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I need to determine which header fields in IP, TCP and ICMP packets will never (at least, in 99% of cases, excluding perhaps a bizarre overly-aggressive firewall) be altered by a firewall or NAT/gateway device, including both stateful and stateless.

For instance, I have observed that certain headers will be manipulated by the firewall/NAT device, such as the window size, or the presence of the PSH and URG flags. I believe even the 'data offset' ('doff' name in the TCP header struct) was affected at some point as well. How common are these manipulations for firewalls and NAT devices?

Those that I know shouldn't ever be changed, at least that I've observed and am looking for confirmation from the community here, are the TCP sequence ID#, the IP ID, the ICMP type, ICMP code, ICMP id/sequence # (when in ECHO), and I'd imagine the ICMP data.

Am I incorrect in thinking the TCP window size is manipulated by some firewall/NAT? What about the IP TTL? Would this be manipulated by a border device before reaching its destination?

Any other information about what headers are manipulated and what ever are not is much appreciated.

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    Application layer firewalls (i.e. proxies) will change everything since they effectively create a new IP connection. Even the packet boundary might be lost, i.e.multiple incoming TCP packets might result in a single outgoing or vice versa etc. – Steffen Ullrich Oct 18 '16 at 1:58
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You are probably developing the new way of hidden tunneling )

As to the fields of IP, TCP, ICMP headers - you can't be absolutely sure that they will be untouched traveling the network. It mostly depends of source and destination network topology, security measures and network equipment or software. Even, the direction of traffic matters. It much differs when traffic flows for ex. from home network to your VDS server or from corporate PC to google server behind load balancer etc..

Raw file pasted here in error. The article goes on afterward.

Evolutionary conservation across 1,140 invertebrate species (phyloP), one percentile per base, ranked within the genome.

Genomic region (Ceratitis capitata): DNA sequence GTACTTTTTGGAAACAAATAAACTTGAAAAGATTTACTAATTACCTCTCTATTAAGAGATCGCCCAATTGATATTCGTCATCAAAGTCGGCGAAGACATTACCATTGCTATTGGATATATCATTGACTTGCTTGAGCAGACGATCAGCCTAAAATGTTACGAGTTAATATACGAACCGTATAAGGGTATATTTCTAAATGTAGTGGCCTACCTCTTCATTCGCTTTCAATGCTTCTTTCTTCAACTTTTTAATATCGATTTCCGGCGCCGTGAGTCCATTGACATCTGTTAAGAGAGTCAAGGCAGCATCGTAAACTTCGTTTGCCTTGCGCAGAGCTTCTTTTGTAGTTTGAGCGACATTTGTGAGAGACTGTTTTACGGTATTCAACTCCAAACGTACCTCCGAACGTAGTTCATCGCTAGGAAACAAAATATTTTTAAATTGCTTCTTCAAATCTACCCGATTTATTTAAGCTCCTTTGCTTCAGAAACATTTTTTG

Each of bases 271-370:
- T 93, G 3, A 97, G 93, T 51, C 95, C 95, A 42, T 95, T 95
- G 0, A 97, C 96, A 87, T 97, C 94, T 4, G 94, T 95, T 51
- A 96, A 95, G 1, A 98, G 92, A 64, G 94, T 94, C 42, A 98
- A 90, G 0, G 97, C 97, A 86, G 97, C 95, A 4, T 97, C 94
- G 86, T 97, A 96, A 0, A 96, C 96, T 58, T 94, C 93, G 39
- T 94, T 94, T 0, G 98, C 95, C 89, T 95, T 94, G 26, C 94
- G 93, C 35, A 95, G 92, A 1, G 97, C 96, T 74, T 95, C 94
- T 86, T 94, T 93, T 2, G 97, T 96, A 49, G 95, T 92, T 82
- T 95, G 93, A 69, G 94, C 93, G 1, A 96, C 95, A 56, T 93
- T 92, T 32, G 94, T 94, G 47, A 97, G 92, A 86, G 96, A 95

• IP destination address as well as TCP/UDP destination port are likely untouched unless destination is behind the NAT or load balancer
  • TCP SEQ|ACK can be sometimes altered by some firewalls (Cisco ASA randomizes them to prevent session hijacking and other attacks)
  • Data offset is likely untouched unless traffic flows through sofisticated firewall
  • Most of ICMP types and codes are blocked by typical firewall except Echo request|reply, destination unreachable and TTL expired in transit useful for traceroute
  • Payload of ICMP echo and SEQ are likely untouched.
  • Payload of TCP is typically untouched by firewall excepting some tricky cases (ALG gateways which modifies FTP, SIP etc, or HTTP/FTP proxies). But most of ports are blocked by corporate firewalls and others forwarded to proxies.
  • TCP flags are typically untouched but TCP session follows some rules (handshake etc), so firewall (stateful) watches them and drops invalid or unrelated packets
  • DF bit in IPv4 packet is typically untouched, probably other fields such as length and offset, but the packet should be of right size to be passed through
  • QoS bits can be modified or completely zeroed traveling the public network.

Well, your question is the reverse-engineering research in a way. Appreciate you share your experience afterward.

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Much of what you ask depends on the way a device is configured, and there is not a single answer to your question.

For IPv4, a router will, by default, only change the TTL and Header Checksum fields, unless a packet needs to be fragmented. Fragmentation will change other fields, e.g. Fragment Offset. IPv6 does away with the Header Checksum and fragmentation, so a router will change the Hop Limit field.

Firewalls do not need to NAT, nor does NAT need to happen on a firewall. There are different types of firewalls. If you route on your firewall, then the router part of the firewall will change the same fields as a router. Many firewalls are transparent firewalls. You could have a firewall that proxies TCP, but that is not universal. In such a case, the firewall ends up as the TCP endpoint for both ends of the desired TCP connection. What gets changed in such a situation depends on the vendor and configuration. Something like this could happen on a server load balancer, too.

NAT changes the source or destination IP addresses and/or port numbers, depending on how you have NAT configured. There are various ways of using NAT, and what gets changed depends on the NAT method. Changing anything in the packet header requires the Header Checksum field to be recalculated.

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